Achilles, a Kākā chick, has died at the Auckland Zoo’s vet hospital due to complications brought about being fed with human food.
The zoo got a call from the Native Bird Rescue, which is a volunteer-driven organization based at the northern coast of Waiheke island in Auckland, New Zealand. They reported a Kākā chick suffering from a suspected metabolic bone disease.
Two bird rangers monitoring nests in the island found Achilles, who was sent to Auckland Zoo where he was euthanized after the veterinarians diagnosed him with “scissor beak,” according to a report by Stuff New Zealand.
Scissor beak meant the bird had a deformed beak, where the top and bottom of beaks did not align properly and his bones were bent with a “noticeable dip in the skull,” which are all signs of a metabolic bone disease.
“The kākā very likely developed metabolic bone disease due to its parents bringing it back unsuitable human food items that they picked up in more urban areas,” stated Auckland Zoo senior veterinarian An Pass in their website. “It’s sad because it’s something that is preventable. If its parents were feeding it the right types of wild food it would not have resulted in this tragic ending.”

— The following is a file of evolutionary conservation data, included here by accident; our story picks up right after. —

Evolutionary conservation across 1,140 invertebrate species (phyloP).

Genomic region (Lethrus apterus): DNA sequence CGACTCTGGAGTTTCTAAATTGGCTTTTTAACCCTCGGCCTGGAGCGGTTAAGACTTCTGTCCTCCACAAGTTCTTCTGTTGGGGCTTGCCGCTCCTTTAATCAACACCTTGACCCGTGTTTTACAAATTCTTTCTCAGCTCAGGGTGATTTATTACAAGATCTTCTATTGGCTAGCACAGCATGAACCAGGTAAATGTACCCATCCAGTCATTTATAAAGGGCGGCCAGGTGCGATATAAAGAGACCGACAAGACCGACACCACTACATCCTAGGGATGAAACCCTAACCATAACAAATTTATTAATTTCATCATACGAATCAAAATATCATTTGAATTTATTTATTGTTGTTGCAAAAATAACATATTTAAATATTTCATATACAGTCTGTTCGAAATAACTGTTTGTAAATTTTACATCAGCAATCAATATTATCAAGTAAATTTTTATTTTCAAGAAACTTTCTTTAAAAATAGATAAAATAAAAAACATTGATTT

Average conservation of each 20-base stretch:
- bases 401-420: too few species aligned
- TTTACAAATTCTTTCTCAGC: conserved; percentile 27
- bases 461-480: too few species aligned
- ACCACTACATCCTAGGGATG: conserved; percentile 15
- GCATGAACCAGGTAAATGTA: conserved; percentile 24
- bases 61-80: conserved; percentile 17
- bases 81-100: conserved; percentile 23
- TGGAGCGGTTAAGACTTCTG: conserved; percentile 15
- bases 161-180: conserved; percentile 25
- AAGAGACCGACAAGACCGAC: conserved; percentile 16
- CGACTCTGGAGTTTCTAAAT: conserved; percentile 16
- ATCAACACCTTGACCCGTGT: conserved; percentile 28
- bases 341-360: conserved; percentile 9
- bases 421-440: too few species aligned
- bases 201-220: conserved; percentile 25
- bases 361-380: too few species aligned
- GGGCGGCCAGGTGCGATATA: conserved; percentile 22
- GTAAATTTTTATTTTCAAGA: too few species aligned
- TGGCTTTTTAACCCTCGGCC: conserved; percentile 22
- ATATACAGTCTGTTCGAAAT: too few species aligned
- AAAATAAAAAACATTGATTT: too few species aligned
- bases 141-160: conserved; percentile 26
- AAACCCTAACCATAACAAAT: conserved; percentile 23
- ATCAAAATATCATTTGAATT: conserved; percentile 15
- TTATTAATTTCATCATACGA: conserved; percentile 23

According to Auckland Zoo, the metabolic bone disease in birds is caused by digesting foods with high ratios of phosphorus to calcium, which is known to be dangerous for the rapid growth of birds.
Human foods that are not allowed for birds are corn, nuts, potato, rice, pasta, beans, crackers, bread and cheese.
80% of kākā chicks, who were monitored by Wellington City council, died in 2016 due to human food eating.
Karen Saunders, spokeswoman for Native Bird Rescue, said the best thing to help is not to feed the birds no matter how the intention is. Instead, people could start growing native trees to provide food source and a nest site for the birds.